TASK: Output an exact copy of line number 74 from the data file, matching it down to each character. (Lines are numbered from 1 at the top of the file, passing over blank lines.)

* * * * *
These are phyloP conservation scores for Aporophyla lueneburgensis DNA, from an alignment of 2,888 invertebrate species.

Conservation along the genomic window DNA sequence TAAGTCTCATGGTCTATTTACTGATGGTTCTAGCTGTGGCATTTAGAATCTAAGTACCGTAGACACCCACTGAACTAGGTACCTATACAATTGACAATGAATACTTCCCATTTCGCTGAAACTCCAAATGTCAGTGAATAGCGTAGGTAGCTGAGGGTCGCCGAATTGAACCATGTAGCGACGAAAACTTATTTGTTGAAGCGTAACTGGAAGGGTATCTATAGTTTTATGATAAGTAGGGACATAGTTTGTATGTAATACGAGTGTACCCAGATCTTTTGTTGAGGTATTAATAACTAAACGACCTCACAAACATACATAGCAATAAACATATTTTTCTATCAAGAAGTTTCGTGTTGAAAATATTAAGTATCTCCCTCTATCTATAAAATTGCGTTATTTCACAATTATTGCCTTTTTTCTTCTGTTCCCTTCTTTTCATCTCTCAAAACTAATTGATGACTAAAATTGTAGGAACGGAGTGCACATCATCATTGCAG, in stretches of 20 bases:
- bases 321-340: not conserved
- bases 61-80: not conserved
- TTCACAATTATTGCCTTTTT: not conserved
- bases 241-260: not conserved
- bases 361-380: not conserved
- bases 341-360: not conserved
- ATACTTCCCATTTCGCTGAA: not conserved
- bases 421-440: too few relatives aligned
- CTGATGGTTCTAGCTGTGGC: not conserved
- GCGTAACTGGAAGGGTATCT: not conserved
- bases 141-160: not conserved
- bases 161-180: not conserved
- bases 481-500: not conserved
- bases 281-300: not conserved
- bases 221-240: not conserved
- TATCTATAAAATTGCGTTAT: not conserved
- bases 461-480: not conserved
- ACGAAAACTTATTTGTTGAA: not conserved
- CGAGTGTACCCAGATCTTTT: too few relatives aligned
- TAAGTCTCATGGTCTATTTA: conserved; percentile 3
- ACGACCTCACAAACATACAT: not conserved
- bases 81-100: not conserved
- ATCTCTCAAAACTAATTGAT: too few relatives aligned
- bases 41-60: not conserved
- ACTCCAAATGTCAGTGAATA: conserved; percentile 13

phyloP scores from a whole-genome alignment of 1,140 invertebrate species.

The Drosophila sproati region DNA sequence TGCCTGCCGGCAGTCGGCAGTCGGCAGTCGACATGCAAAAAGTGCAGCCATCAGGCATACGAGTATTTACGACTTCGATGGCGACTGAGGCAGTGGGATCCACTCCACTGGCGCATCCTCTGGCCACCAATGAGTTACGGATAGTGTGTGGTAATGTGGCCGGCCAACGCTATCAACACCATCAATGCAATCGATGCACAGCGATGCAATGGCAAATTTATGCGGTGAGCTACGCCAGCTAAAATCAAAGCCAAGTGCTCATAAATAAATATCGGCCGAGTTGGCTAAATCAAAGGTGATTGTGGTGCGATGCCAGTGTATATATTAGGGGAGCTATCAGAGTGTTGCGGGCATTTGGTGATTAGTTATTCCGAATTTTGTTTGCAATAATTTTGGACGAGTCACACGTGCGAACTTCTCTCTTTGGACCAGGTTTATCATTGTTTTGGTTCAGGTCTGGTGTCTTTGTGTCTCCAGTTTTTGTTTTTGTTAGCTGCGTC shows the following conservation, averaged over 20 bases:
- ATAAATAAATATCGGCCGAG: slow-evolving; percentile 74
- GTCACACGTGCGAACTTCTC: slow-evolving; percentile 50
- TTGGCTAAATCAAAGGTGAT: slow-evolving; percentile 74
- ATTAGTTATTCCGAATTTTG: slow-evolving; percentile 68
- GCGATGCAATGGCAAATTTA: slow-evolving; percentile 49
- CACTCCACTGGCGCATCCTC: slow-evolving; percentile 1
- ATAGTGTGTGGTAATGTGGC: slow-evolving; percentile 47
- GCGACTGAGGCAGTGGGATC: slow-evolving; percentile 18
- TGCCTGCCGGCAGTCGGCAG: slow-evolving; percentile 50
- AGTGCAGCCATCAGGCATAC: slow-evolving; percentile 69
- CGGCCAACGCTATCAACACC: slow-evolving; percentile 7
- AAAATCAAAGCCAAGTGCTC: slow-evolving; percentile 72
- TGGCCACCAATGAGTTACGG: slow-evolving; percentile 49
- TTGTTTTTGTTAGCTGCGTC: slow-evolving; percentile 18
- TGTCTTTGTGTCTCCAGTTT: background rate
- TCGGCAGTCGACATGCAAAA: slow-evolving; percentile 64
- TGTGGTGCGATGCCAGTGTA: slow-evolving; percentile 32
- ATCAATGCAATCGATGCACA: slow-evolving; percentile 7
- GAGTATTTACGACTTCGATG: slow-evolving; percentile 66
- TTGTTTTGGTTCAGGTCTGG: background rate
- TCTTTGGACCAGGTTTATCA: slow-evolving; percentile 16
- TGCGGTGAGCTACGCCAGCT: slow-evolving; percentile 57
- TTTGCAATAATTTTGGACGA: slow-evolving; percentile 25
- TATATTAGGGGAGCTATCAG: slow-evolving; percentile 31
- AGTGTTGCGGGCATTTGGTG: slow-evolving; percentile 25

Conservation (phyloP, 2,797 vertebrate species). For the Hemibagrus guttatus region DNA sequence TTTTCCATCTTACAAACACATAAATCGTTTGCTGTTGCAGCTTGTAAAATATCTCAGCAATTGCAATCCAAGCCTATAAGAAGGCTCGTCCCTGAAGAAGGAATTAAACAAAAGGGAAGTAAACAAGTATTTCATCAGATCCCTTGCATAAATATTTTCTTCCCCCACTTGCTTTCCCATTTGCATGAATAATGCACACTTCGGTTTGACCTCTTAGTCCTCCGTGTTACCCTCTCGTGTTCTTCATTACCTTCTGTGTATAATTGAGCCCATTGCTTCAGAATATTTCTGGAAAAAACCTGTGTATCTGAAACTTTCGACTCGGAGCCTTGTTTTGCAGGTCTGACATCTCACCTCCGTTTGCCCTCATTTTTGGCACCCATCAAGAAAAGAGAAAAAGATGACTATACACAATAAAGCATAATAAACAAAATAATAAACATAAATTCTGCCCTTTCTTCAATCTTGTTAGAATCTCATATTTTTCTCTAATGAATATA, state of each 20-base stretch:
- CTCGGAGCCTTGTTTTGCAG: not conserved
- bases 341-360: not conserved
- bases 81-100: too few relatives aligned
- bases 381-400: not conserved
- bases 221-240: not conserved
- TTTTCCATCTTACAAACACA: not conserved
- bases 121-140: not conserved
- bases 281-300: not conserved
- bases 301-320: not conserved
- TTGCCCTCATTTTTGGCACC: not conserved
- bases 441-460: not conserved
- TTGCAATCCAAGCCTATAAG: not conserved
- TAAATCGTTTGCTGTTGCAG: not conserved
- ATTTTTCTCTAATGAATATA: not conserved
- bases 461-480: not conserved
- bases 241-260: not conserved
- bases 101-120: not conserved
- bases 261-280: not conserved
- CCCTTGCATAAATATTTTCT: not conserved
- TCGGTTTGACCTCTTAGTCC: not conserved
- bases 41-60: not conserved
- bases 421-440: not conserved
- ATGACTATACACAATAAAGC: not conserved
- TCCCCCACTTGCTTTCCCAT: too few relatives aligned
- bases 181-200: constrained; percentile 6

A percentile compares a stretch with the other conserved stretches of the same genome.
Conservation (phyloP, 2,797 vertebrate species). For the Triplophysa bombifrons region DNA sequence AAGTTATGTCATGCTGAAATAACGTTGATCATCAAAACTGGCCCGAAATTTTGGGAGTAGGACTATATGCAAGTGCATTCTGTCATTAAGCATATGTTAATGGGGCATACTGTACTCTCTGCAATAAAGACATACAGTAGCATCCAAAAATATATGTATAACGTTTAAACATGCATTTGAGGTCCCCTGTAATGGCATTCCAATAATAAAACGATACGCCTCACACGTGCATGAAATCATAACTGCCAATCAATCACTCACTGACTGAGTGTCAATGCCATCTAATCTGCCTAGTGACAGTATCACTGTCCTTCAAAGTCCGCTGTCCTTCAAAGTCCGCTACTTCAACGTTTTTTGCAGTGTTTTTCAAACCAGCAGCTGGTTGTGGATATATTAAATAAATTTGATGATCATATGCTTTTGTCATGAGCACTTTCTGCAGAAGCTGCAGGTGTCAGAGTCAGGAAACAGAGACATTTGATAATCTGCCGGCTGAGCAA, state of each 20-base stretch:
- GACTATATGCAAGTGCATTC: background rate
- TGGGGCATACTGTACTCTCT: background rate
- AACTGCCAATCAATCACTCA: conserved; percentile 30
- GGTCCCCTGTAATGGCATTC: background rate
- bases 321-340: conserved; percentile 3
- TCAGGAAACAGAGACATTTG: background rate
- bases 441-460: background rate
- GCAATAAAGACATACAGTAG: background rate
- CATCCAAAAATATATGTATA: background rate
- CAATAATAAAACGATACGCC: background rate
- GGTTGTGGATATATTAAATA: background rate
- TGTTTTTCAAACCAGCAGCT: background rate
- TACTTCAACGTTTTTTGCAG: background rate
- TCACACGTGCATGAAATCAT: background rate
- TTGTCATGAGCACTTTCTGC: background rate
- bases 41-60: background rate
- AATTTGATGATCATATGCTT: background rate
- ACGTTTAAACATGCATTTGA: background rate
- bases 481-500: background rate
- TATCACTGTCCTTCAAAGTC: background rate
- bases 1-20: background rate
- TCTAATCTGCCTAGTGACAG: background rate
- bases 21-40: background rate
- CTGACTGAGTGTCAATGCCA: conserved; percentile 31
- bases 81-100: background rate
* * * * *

- CCCTTGCATAAATATTTTCT: not conserved